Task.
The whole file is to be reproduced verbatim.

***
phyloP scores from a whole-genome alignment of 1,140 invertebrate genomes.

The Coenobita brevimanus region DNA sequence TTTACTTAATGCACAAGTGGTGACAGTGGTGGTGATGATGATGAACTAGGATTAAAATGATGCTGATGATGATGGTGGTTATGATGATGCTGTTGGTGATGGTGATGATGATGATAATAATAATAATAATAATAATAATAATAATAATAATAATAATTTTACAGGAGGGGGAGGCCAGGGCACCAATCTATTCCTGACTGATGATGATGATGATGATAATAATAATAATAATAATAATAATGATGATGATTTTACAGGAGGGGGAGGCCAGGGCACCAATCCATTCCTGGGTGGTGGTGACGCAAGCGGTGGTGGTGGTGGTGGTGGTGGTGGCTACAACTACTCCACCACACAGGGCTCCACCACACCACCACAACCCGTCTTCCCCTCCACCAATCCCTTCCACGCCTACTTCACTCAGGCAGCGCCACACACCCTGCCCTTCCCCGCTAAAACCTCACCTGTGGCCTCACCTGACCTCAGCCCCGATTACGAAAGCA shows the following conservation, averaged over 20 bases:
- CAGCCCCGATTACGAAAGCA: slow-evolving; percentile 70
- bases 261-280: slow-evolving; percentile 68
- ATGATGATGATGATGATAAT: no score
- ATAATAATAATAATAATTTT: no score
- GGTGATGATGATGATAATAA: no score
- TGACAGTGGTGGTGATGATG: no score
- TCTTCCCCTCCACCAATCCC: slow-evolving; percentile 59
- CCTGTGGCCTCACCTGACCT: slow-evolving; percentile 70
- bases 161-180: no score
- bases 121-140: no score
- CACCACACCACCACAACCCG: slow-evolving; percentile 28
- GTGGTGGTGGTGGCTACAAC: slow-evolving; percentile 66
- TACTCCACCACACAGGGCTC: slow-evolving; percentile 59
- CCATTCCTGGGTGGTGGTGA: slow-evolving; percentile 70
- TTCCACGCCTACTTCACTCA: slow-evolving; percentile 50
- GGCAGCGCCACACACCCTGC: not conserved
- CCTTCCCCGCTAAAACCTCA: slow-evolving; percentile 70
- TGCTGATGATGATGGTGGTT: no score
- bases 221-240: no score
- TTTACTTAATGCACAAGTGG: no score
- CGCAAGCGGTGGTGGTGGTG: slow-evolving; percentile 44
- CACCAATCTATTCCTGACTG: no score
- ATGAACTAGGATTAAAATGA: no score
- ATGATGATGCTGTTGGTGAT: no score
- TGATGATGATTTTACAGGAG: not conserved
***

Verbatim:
phyloP scores from a whole-genome alignment of 1,140 invertebrate genomes.

The Coenobita brevimanus region DNA sequence TTTACTTAATGCACAAGTGGTGACAGTGGTGGTGATGATGATGAACTAGGATTAAAATGATGCTGATGATGATGGTGGTTATGATGATGCTGTTGGTGATGGTGATGATGATGATAATAATAATAATAATAATAATAATAATAATAATAATAATAATTTTACAGGAGGGGGAGGCCAGGGCACCAATCTATTCCTGACTGATGATGATGATGATGATAATAATAATAATAATAATAATAATGATGATGATTTTACAGGAGGGGGAGGCCAGGGCACCAATCCATTCCTGGGTGGTGGTGACGCAAGCGGTGGTGGTGGTGGTGGTGGTGGTGGCTACAACTACTCCACCACACAGGGCTCCACCACACCACCACAACCCGTCTTCCCCTCCACCAATCCCTTCCACGCCTACTTCACTCAGGCAGCGCCACACACCCTGCCCTTCCCCGCTAAAACCTCACCTGTGGCCTCACCTGACCTCAGCCCCGATTACGAAAGCA shows the following conservation, averaged over 20 bases:
- CAGCCCCGATTACGAAAGCA: slow-evolving; percentile 70
- bases 261-280: slow-evolving; percentile 68
- ATGATGATGATGATGATAAT: no score
- ATAATAATAATAATAATTTT: no score
- GGTGATGATGATGATAATAA: no score
- TGACAGTGGTGGTGATGATG: no score
- TCTTCCCCTCCACCAATCCC: slow-evolving; percentile 59
- CCTGTGGCCTCACCTGACCT: slow-evolving; percentile 70
- bases 161-180: no score
- bases 121-140: no score
- CACCACACCACCACAACCCG: slow-evolving; percentile 28
- GTGGTGGTGGTGGCTACAAC: slow-evolving; percentile 66
- TACTCCACCACACAGGGCTC: slow-evolving; percentile 59
- CCATTCCTGGGTGGTGGTGA: slow-evolving; percentile 70
- TTCCACGCCTACTTCACTCA: slow-evolving; percentile 50
- GGCAGCGCCACACACCCTGC: not conserved
- CCTTCCCCGCTAAAACCTCA: slow-evolving; percentile 70
- TGCTGATGATGATGGTGGTT: no score
- bases 221-240: no score
- TTTACTTAATGCACAAGTGG: no score
- CGCAAGCGGTGGTGGTGGTG: slow-evolving; percentile 44
- CACCAATCTATTCCTGACTG: no score
- ATGAACTAGGATTAAAATGA: no score
- ATGATGATGCTGTTGGTGAT: no score
- TGATGATGATTTTACAGGAG: not conserved